Yesterday, I wrote about skipping, body shots and solo work, each important in the success of both boxers and squash players. Today, I am going to explore some other ideas.

What Can Squash Players Learn From Boxers - Part 2

If you haven’t read yesterday’s Part 11, don’t worry, you can read it later. All the ideas are separate, so you don’t need to have read it first. I am a great believer in “Cross-Learning”, that’s like cross-fitness, but instead of doing exercises from other sports, it’s about learning from other sports. Here are some more ideas from boxing that can be applied to squash. Fitness Is Important, But Technique Is Vital Being fit is very important for both sports, but I truly believe that being technically superior has more effect on success than fitness. I’m not saying that you don’t need to be fit to win squash matches, because you do, but the fittest player doesn’t always win. Of course, neither does the technically proficient player either. It’s clearly a combination of physical, technical and mental. Fitness comes and goes – technique is for life! I have no doubt that I could be super fit and get into the ring with a old boxer and he would beat me easily. Just the same as an old squash player would beat a young, super-fit novice. Fitness is only useful when you skill levels are more or less equal. Once you perfect your technique, you will only need to maintain it. Fitness requires constant work. Never neglect your skill and technique training! Don’t Get Hit And If You Do, Cover Up! There are two types of defence in boxing: avoiding getting hit (see the image of Mr. Ali as a perfect example), although Mr. Alvarez is also fascinating to watch2, and covering up in close quarters. I don’t know if you can split the concept into squash, but the simple idea of defending when needed does translate very well into squash. There are different types of defence in squash, but I suppose the most obvious ones are using height and slowing the ball down. Done well, both can actually turn into…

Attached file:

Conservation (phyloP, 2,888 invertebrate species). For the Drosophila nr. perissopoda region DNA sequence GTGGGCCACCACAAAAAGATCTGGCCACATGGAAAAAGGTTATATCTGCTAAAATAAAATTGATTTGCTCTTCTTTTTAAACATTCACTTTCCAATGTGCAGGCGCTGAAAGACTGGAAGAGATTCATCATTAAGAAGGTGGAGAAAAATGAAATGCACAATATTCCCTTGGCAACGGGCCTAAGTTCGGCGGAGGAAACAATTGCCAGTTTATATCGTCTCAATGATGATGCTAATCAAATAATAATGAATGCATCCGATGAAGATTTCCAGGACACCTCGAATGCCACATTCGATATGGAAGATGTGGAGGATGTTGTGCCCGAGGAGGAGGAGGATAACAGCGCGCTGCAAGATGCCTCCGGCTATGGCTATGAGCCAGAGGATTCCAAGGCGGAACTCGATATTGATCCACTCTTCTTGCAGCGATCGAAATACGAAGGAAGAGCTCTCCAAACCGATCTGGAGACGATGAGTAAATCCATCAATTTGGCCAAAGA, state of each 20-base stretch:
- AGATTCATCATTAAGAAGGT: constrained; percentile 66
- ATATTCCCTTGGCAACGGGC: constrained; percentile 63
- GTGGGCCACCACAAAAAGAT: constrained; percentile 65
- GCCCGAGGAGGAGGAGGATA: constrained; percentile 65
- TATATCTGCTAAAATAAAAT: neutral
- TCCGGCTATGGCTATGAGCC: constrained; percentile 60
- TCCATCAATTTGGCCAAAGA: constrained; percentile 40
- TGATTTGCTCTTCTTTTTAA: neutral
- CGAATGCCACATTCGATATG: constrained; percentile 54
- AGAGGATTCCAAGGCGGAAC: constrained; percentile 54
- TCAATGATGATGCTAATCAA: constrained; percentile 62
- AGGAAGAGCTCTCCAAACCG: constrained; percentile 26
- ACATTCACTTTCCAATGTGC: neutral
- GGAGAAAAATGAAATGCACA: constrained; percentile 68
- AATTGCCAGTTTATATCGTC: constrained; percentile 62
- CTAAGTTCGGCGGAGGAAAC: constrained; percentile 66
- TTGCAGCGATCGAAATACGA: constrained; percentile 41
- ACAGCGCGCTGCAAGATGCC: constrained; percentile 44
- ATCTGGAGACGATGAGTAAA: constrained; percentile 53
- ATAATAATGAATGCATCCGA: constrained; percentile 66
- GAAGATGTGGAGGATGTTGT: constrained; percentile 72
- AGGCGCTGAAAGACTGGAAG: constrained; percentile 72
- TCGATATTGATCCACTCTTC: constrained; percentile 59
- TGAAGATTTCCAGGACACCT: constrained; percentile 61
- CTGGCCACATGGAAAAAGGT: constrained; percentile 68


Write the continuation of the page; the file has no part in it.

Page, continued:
I don’t profess to be an expert at boxing, but you don’t have to be an expert to learn from other sports. Boxing is interesting in the way that both boxers use the same area, same as in squash.

What Squash Players Can Learn From Boxers

Who hasn’t watched Rocky and wanted to start training? Those training montages1 inspire us all, but there’s more to boxing than singing “Eye of the Tiger” and running up steps at dawn! Here are a few ideas for squash players to steal from boxers. Skipping One of the first things you think of when you imagine boxers training is skipping, at least I do. Some people call it Jumping Rope and there’s plenty of videos2 about how to do, different techniques and even “Can you stop the rain?”. I’ve written about the Split Step in Squash3 but to effectively do it, you must have strong legs and core, and one of the best ways to develop that is via skipping. Some of you may be thinking skipping is for children, well, wait until you buy a fast, metal skipping rope and watch those videos. The great thing about skipping is that the equipment is not too expensive, easy to carry in your bag and you can do it almost anyway. It’s perfect for heating up before a training session or match, or as part of your actual fitness training. It is possible to skip without the rope, but by using the rope, you also develop concentration and timing. Every ambitious squash player should spend 6 months doing it before deciding it’s not suitable for them. Skipping is hardcore training and will only improve your squash! Body Shots Each and every rally in squash is like one whole boxing match. The knockout blow is like the nick shot. Of course, you need to win at least 33 points to win a squash match, but only one knock out punch in boxing. Boxers “work the body” with body shots. Those punches don’t often win matches, but they tire the opponent out, drop the guard and then allow us to look to end the match. Same in squash. The deep shots to the…